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PDBsum entry 1dkw

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Isomerase PDB id
1dkw
Jmol
Contents
Protein chains
238 a.a. *
Ligands
TBU ×2
Waters ×145
* Residue conservation analysis
PDB id:
1dkw
Name: Isomerase
Title: Crystal structure of triose-phosphate isomerase with modified substrate binding site
Structure: Triosephosphate isomerase. Chain: a, b. Engineered: yes
Source: Trypanosoma brucei brucei. Organism_taxid: 5702. Strain: brucei. Expressed in: escherichia coli. Expression_system_taxid: 562.
Biol. unit: Dimer (from PQS)
Resolution:
2.65Å     R-factor:   0.186     R-free:   0.242
Authors: B.V.Norledge,A.M.Lambeir,R.A.Abagyan,A.Rottman, A.M.Fernandez,V.V.Filimonov,M.G.Peter,R.K.Wierenga
Key ref:
B.V.Norledge et al. (2001). Modeling, mutagenesis, and structural studies on the fully conserved phosphate-binding loop (loop 8) of triosephosphate isomerase: toward a new substrate specificity. Proteins, 42, 383-389. PubMed id: 11151009 DOI: 10.1002/1097-0134(20010215)42:3<383::AID-PROT80>3.0.CO;2-G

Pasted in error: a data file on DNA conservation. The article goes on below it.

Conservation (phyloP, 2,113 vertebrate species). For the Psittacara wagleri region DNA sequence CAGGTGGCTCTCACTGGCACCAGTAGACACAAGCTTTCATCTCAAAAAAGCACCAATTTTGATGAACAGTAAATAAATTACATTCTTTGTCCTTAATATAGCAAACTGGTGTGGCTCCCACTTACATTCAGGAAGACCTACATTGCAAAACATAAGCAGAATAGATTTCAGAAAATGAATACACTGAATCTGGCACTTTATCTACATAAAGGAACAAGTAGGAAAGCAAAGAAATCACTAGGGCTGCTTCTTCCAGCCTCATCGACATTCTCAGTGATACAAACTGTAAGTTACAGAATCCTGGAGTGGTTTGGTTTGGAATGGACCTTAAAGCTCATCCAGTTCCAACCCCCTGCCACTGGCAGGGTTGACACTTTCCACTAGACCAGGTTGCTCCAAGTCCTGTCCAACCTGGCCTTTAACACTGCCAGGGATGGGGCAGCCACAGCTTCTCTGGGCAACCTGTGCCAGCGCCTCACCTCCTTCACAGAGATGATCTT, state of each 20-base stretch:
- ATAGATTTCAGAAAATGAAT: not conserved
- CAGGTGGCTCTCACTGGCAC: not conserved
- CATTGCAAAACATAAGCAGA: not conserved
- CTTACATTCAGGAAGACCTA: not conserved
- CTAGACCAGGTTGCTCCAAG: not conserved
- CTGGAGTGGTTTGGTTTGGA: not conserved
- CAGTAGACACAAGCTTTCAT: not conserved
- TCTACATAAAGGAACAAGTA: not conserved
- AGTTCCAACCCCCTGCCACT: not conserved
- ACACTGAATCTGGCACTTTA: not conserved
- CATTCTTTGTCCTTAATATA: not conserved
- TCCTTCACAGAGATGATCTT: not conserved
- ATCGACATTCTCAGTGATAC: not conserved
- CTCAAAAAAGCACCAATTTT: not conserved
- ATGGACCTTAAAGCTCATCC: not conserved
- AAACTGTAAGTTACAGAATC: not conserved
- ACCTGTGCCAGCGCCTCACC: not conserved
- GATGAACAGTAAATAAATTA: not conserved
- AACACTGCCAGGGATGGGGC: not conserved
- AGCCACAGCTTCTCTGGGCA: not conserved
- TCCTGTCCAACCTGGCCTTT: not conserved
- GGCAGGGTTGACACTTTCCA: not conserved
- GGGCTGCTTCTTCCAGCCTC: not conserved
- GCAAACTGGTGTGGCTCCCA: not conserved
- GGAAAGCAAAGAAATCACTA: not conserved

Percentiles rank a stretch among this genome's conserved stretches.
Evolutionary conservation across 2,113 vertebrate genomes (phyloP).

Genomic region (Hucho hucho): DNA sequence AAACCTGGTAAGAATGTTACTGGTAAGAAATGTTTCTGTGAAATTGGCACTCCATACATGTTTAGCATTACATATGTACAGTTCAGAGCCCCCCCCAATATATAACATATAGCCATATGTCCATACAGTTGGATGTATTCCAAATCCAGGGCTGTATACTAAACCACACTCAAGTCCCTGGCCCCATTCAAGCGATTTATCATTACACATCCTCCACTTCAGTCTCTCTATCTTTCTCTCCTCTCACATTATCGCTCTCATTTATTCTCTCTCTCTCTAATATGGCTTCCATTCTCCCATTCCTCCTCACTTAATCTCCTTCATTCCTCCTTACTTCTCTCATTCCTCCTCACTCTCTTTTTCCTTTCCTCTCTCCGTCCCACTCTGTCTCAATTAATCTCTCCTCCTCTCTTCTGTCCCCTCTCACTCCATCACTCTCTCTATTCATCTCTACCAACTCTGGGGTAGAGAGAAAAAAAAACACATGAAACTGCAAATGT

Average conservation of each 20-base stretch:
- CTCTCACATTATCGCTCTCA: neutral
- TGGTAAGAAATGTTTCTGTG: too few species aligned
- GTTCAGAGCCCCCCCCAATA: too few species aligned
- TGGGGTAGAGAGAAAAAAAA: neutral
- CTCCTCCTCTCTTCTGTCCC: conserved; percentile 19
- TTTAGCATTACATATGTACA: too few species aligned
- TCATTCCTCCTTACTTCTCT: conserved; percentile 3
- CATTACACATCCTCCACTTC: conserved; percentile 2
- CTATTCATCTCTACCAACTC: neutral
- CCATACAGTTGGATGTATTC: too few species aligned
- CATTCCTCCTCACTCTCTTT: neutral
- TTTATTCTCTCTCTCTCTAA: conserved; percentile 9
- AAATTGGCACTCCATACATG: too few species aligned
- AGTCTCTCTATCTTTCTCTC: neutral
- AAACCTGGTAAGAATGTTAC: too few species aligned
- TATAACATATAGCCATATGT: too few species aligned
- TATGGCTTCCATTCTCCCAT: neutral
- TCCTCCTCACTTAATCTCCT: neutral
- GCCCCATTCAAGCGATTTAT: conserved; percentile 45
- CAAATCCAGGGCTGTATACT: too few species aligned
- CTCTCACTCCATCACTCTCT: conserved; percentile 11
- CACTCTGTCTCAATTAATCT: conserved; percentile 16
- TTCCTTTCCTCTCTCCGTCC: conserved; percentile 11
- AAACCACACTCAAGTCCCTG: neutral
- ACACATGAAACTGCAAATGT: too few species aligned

Date:
08-Dec-99     Release date:   03-Nov-00    
PROCHECK
Go to PROCHECK summary
 Headers
 References

Protein chains
Pfam   ArchSchema ?
P04789  (TPIS_TRYBB) -  Triosephosphate isomerase, glycosomal
Seq:
Struc:
250 a.a.
238 a.a.*
Key:    PfamA domain  Secondary structure  CATH domain
* PDB and UniProt seqs differ at 7 residue positions (black crosses)

 Enzyme reactions 
   Enzyme class: E.C.5.3.1.1  - Triose-phosphate isomerase.
[IntEnz]   [ExPASy]   [KEGG]   [BRENDA]
      Reaction: D-glyceraldehyde 3-phosphate = glycerone phosphate